Jeremy Grantham, famous for growling gloomy forecasts, is surprisingly sanguine in the face of a stock market that keeps on testing new highs and hasn’t seen a 10% correction since 2011.
The Grantham, Mayo, Van Otterloo & Co. hedge fund manager refers to himself as a “value-driven bear,” most likely as part of his general personality, but he musters little but the case for bullishness in his new quarterly investment letter.
The widely followed GMO manager notes the apparent strangeness of the market’s unrelenting rise despite a shocking 2.9% GDP contraction in the first quarter (“forecast by no one,” he adds), a decline in corporate earnings and “very low” market volatility despite “Middle Eastern problems.”
The rise comes, he says, despite the fact that the so-called "January effect" predicts a negative market this year, and another Wall Street omen — the dread of a presidential third year — is on the horizon, reinforcing his recent forecast that the S&P 500 must wend its way up to 2,250, minimally, before the bubble is fully blown.
A further contrarian indicator of bullishness is the voluminous surge in financial deals — “a veritable explosion, to levels never seen before,” Grantham writes.
Corporations are engaged in mergers and acquisitions because the cost of debt is lower than in previous deal frenzies and profit margins remain “at very high levels and are widely expected to stay there.”
Compelling as that may be, the hedge fund manager is even more impressed with the fact that the economic recovery, to him, appears quite young.
Grantham draws that conclusion based on the room he sees for a growing economy to draw discouraged workers back to jobs, foreseeing the possibility of a 2% increase in the labor participation rate; he similarly envisions space for a robust increase in capital spending, which he bases a pace of capital spending that has “never, ever” been so slow.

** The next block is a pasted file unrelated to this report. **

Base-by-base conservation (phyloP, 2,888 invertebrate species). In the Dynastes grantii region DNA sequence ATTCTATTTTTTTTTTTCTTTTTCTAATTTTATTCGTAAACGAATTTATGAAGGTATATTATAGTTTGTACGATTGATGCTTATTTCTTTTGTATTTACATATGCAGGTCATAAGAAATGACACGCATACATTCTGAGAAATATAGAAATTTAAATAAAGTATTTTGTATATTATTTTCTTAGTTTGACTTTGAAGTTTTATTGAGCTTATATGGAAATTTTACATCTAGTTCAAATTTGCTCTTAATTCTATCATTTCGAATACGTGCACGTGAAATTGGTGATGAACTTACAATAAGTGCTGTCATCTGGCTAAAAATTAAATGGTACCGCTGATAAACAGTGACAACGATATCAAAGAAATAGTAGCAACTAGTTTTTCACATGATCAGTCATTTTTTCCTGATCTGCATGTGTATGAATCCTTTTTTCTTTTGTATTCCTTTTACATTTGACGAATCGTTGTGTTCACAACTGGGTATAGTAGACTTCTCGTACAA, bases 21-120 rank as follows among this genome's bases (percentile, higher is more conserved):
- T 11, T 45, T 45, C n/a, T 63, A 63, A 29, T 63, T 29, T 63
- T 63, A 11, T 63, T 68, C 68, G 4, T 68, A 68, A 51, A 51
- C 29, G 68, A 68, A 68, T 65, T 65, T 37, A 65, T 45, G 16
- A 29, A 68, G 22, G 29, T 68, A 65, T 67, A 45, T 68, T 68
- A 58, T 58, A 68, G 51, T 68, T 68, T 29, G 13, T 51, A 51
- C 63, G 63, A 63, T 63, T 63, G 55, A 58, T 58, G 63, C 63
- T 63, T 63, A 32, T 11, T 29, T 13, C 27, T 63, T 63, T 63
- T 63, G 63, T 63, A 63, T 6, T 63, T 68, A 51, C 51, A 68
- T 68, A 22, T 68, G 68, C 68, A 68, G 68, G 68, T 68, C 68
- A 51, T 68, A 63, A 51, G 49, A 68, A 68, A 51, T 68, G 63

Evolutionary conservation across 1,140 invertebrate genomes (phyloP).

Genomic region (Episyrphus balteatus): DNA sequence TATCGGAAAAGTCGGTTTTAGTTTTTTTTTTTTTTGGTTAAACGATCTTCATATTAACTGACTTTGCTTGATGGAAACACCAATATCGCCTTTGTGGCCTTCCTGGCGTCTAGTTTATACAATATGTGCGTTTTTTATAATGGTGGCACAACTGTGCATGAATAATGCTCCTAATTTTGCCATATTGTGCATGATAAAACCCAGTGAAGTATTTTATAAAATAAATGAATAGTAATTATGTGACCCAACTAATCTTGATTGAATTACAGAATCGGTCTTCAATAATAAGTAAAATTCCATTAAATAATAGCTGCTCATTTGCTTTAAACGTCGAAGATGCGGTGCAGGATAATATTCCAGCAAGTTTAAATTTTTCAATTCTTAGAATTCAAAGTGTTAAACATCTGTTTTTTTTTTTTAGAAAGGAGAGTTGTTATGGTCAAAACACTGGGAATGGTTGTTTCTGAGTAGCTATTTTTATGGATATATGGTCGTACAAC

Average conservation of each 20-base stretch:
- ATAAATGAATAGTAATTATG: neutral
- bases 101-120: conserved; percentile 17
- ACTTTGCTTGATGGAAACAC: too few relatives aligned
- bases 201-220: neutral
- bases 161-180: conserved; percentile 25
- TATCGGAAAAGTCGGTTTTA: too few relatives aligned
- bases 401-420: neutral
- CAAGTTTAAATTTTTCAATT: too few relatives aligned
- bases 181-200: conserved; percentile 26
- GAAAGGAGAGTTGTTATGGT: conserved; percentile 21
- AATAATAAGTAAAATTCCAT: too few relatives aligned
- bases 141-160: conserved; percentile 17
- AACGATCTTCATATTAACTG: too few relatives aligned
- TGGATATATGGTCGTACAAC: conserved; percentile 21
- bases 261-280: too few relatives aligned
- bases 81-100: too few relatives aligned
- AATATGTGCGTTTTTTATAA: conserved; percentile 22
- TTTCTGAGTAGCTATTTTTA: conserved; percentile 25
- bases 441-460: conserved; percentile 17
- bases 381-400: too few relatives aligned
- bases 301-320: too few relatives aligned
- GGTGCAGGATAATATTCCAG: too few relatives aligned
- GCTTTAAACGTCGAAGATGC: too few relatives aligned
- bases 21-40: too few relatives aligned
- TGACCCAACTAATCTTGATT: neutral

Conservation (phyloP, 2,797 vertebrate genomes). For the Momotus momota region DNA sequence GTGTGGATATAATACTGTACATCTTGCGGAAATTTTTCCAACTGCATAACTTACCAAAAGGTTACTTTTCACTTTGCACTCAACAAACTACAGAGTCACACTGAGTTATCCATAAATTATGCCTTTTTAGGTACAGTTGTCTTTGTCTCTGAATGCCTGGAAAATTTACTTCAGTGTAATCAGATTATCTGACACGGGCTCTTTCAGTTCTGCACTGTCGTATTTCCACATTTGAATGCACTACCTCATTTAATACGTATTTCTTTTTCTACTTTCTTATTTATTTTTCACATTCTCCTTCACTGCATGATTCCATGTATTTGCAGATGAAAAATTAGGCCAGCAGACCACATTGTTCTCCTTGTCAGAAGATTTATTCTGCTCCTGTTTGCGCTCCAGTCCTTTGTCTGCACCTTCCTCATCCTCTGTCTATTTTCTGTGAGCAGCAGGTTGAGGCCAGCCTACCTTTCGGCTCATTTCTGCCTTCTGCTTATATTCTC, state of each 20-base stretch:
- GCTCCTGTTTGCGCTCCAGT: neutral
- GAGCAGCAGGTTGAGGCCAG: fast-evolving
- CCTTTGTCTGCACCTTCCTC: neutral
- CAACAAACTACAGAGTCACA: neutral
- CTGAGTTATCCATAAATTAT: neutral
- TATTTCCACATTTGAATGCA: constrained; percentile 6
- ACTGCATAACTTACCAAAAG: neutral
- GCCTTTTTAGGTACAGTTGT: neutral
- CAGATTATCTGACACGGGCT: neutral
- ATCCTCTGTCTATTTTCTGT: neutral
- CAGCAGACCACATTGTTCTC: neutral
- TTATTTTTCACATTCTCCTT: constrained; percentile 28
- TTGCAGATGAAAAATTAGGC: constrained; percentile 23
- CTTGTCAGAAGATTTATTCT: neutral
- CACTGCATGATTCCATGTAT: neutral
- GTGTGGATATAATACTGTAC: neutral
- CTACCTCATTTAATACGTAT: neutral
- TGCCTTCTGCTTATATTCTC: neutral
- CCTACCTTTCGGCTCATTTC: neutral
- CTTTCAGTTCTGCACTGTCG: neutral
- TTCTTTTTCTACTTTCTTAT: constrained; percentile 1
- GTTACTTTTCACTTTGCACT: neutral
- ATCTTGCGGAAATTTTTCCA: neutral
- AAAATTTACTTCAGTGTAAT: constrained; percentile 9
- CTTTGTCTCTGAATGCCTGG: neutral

All this points to an economic recovery “that seems to have enough slack to keep going for a few years,” Grantham writes.
The money manager forecasts the next year or two will see all previous deal records broken.
“This of course will help push the market up to to true bubble levels, where it will once again become very dangerous indeed,” he writes.
But market bears be warned: “Perhaps the single best reason to suspect that a severe market decline is not imminent is the early-cycle look that the economy has,” Grantham writes.
Based on Friday’s S&P 500 close of 1,978, stocks can gain another 14% before passing Grantham’s minimum threshold for a fully formed bubble.
In that forecast, released May 1, Grantham was expecting the market to reach that lofty level some time around the fourth quarter of 2016. He did not say in his current letter whether he expects the market peak to come any sooner based on the stock market’s surge over the past quarter.
Fueling market speculation until the bubble gets fully blown is Federal Reserve Chairwoman Janet Yellen’s easy money policy, which Grantham says, critically, follows the pattern of her predecessors Alan Greenspan and Ben Bernanke.
Grantham calls that policy an “affirmation of moral hazard,” which he characterizes as “we will not move to stop bubbles, dear investors, but will help you out when things go badly wrong.”
The money manager and environmental activist devotes most of his letter, as he frequently does, to sundry other topics including Malthusian economics, the Keystone natural gas pipeline and to the story of an early financial wipe-out that forever turned him away from speculation and formed him as a “patient, long-term value investor.”
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